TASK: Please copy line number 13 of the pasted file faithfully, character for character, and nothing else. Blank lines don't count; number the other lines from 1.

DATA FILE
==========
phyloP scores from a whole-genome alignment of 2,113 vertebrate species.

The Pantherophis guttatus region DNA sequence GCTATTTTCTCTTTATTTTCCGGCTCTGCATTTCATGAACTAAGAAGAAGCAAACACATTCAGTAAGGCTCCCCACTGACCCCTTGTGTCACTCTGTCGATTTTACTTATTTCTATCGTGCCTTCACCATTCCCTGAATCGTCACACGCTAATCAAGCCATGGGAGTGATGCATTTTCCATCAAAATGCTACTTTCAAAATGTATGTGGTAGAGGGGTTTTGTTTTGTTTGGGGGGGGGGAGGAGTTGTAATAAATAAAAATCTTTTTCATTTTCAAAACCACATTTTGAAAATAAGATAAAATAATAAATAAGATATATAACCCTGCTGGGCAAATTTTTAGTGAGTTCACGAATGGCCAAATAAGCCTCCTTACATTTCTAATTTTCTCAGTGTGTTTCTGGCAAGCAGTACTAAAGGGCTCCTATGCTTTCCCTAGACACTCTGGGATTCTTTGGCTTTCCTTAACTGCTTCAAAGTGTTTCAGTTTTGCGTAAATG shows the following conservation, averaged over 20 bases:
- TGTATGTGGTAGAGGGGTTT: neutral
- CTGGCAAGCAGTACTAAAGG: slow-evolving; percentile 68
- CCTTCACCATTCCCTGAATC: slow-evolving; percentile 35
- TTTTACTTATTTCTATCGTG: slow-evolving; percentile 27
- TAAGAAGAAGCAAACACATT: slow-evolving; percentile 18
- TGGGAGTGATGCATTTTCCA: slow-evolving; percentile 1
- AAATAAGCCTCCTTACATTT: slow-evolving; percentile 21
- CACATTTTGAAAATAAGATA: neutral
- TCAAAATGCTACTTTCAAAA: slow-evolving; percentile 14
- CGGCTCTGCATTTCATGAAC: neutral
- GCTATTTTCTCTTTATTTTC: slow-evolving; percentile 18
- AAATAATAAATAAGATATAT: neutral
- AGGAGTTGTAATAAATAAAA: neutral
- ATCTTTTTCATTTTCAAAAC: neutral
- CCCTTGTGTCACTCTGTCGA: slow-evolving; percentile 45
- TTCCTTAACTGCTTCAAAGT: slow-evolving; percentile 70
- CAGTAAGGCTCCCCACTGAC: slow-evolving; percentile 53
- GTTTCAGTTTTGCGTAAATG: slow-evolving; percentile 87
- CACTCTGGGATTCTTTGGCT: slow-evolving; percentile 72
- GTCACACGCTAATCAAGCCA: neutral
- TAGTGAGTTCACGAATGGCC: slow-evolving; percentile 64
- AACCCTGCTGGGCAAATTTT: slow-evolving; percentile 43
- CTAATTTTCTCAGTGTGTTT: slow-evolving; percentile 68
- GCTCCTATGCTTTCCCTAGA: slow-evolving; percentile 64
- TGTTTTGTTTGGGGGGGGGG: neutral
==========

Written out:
- GCTATTTTCTCTTTATTTTC: slow-evolving; percentile 18